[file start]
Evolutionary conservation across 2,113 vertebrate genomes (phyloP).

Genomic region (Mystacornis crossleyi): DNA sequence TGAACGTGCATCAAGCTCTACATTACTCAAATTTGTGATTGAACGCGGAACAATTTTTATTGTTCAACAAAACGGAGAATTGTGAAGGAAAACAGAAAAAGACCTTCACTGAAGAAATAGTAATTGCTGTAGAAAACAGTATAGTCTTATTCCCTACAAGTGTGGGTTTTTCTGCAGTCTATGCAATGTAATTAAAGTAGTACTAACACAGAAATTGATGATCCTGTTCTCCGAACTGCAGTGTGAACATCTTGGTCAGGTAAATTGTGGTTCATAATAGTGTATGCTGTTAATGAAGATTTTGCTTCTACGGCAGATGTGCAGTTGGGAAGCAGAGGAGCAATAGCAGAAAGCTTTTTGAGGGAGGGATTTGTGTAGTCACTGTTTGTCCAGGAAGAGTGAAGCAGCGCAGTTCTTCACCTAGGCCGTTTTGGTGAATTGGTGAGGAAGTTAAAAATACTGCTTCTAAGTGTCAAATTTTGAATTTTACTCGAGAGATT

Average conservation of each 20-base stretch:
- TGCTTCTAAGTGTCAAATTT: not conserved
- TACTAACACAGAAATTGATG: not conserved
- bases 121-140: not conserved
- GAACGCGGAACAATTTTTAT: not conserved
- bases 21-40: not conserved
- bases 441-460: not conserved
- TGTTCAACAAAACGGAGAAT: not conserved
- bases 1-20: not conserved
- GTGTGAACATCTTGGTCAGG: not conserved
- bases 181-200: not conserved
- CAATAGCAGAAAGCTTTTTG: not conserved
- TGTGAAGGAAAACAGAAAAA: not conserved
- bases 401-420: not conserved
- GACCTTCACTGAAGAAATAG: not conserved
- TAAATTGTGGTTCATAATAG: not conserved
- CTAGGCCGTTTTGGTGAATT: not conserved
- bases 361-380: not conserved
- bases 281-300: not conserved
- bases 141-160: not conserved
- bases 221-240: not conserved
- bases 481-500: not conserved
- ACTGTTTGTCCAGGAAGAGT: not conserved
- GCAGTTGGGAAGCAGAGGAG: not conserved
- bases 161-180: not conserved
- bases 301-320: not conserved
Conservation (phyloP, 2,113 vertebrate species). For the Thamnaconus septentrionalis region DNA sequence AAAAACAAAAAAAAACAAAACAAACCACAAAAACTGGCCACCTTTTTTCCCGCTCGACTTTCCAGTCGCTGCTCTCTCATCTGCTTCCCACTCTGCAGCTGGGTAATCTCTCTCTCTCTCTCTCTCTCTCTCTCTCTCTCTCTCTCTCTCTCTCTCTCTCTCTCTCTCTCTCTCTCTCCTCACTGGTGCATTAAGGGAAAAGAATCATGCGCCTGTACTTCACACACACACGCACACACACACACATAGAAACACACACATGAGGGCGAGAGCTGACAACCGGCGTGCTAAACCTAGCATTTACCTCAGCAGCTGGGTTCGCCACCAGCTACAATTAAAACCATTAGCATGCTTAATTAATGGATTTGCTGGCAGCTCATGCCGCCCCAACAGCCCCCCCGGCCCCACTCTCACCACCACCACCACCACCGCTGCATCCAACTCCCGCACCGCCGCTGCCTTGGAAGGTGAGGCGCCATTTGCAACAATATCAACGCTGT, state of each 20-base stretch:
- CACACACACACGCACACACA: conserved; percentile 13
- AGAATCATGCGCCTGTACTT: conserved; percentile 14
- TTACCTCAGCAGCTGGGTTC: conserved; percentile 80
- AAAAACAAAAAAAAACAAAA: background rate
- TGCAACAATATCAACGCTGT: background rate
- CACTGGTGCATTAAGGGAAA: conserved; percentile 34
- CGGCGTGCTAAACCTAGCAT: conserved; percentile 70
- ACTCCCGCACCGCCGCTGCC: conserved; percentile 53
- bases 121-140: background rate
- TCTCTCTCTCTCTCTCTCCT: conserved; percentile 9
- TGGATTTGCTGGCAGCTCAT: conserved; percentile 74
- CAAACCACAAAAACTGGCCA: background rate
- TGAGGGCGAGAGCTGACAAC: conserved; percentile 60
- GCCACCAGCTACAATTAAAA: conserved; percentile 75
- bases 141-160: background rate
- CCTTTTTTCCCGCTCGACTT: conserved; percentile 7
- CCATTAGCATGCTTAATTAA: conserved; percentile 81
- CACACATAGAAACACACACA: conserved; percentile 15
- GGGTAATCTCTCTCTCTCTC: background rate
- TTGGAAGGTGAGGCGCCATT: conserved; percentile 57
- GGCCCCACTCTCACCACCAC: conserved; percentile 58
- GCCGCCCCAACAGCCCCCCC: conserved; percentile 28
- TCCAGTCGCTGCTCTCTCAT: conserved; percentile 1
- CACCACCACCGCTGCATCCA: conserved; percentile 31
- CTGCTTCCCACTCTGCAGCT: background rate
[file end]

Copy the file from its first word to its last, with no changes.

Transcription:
Evolutionary conservation across 2,113 vertebrate genomes (phyloP).

Genomic region (Mystacornis crossleyi): DNA sequence TGAACGTGCATCAAGCTCTACATTACTCAAATTTGTGATTGAACGCGGAACAATTTTTATTGTTCAACAAAACGGAGAATTGTGAAGGAAAACAGAAAAAGACCTTCACTGAAGAAATAGTAATTGCTGTAGAAAACAGTATAGTCTTATTCCCTACAAGTGTGGGTTTTTCTGCAGTCTATGCAATGTAATTAAAGTAGTACTAACACAGAAATTGATGATCCTGTTCTCCGAACTGCAGTGTGAACATCTTGGTCAGGTAAATTGTGGTTCATAATAGTGTATGCTGTTAATGAAGATTTTGCTTCTACGGCAGATGTGCAGTTGGGAAGCAGAGGAGCAATAGCAGAAAGCTTTTTGAGGGAGGGATTTGTGTAGTCACTGTTTGTCCAGGAAGAGTGAAGCAGCGCAGTTCTTCACCTAGGCCGTTTTGGTGAATTGGTGAGGAAGTTAAAAATACTGCTTCTAAGTGTCAAATTTTGAATTTTACTCGAGAGATT

Average conservation of each 20-base stretch:
- TGCTTCTAAGTGTCAAATTT: not conserved
- TACTAACACAGAAATTGATG: not conserved
- bases 121-140: not conserved
- GAACGCGGAACAATTTTTAT: not conserved
- bases 21-40: not conserved
- bases 441-460: not conserved
- TGTTCAACAAAACGGAGAAT: not conserved
- bases 1-20: not conserved
- GTGTGAACATCTTGGTCAGG: not conserved
- bases 181-200: not conserved
- CAATAGCAGAAAGCTTTTTG: not conserved
- TGTGAAGGAAAACAGAAAAA: not conserved
- bases 401-420: not conserved
- GACCTTCACTGAAGAAATAG: not conserved
- TAAATTGTGGTTCATAATAG: not conserved
- CTAGGCCGTTTTGGTGAATT: not conserved
- bases 361-380: not conserved
- bases 281-300: not conserved
- bases 141-160: not conserved
- bases 221-240: not conserved
- bases 481-500: not conserved
- ACTGTTTGTCCAGGAAGAGT: not conserved
- GCAGTTGGGAAGCAGAGGAG: not conserved
- bases 161-180: not conserved
- bases 301-320: not conserved
Conservation (phyloP, 2,113 vertebrate species). For the Thamnaconus septentrionalis region DNA sequence AAAAACAAAAAAAAACAAAACAAACCACAAAAACTGGCCACCTTTTTTCCCGCTCGACTTTCCAGTCGCTGCTCTCTCATCTGCTTCCCACTCTGCAGCTGGGTAATCTCTCTCTCTCTCTCTCTCTCTCTCTCTCTCTCTCTCTCTCTCTCTCTCTCTCTCTCTCTCTCTCTCTCTCCTCACTGGTGCATTAAGGGAAAAGAATCATGCGCCTGTACTTCACACACACACGCACACACACACACATAGAAACACACACATGAGGGCGAGAGCTGACAACCGGCGTGCTAAACCTAGCATTTACCTCAGCAGCTGGGTTCGCCACCAGCTACAATTAAAACCATTAGCATGCTTAATTAATGGATTTGCTGGCAGCTCATGCCGCCCCAACAGCCCCCCCGGCCCCACTCTCACCACCACCACCACCACCGCTGCATCCAACTCCCGCACCGCCGCTGCCTTGGAAGGTGAGGCGCCATTTGCAACAATATCAACGCTGT, state of each 20-base stretch:
- CACACACACACGCACACACA: conserved; percentile 13
- AGAATCATGCGCCTGTACTT: conserved; percentile 14
- TTACCTCAGCAGCTGGGTTC: conserved; percentile 80
- AAAAACAAAAAAAAACAAAA: background rate
- TGCAACAATATCAACGCTGT: background rate
- CACTGGTGCATTAAGGGAAA: conserved; percentile 34
- CGGCGTGCTAAACCTAGCAT: conserved; percentile 70
- ACTCCCGCACCGCCGCTGCC: conserved; percentile 53
- bases 121-140: background rate
- TCTCTCTCTCTCTCTCTCCT: conserved; percentile 9
- TGGATTTGCTGGCAGCTCAT: conserved; percentile 74
- CAAACCACAAAAACTGGCCA: background rate
- TGAGGGCGAGAGCTGACAAC: conserved; percentile 60
- GCCACCAGCTACAATTAAAA: conserved; percentile 75
- bases 141-160: background rate
- CCTTTTTTCCCGCTCGACTT: conserved; percentile 7
- CCATTAGCATGCTTAATTAA: conserved; percentile 81
- CACACATAGAAACACACACA: conserved; percentile 15
- GGGTAATCTCTCTCTCTCTC: background rate
- TTGGAAGGTGAGGCGCCATT: conserved; percentile 57
- GGCCCCACTCTCACCACCAC: conserved; percentile 58
- GCCGCCCCAACAGCCCCCCC: conserved; percentile 28
- TCCAGTCGCTGCTCTCTCAT: conserved; percentile 1
- CACCACCACCGCTGCATCCA: conserved; percentile 31
- CTGCTTCCCACTCTGCAGCT: background rate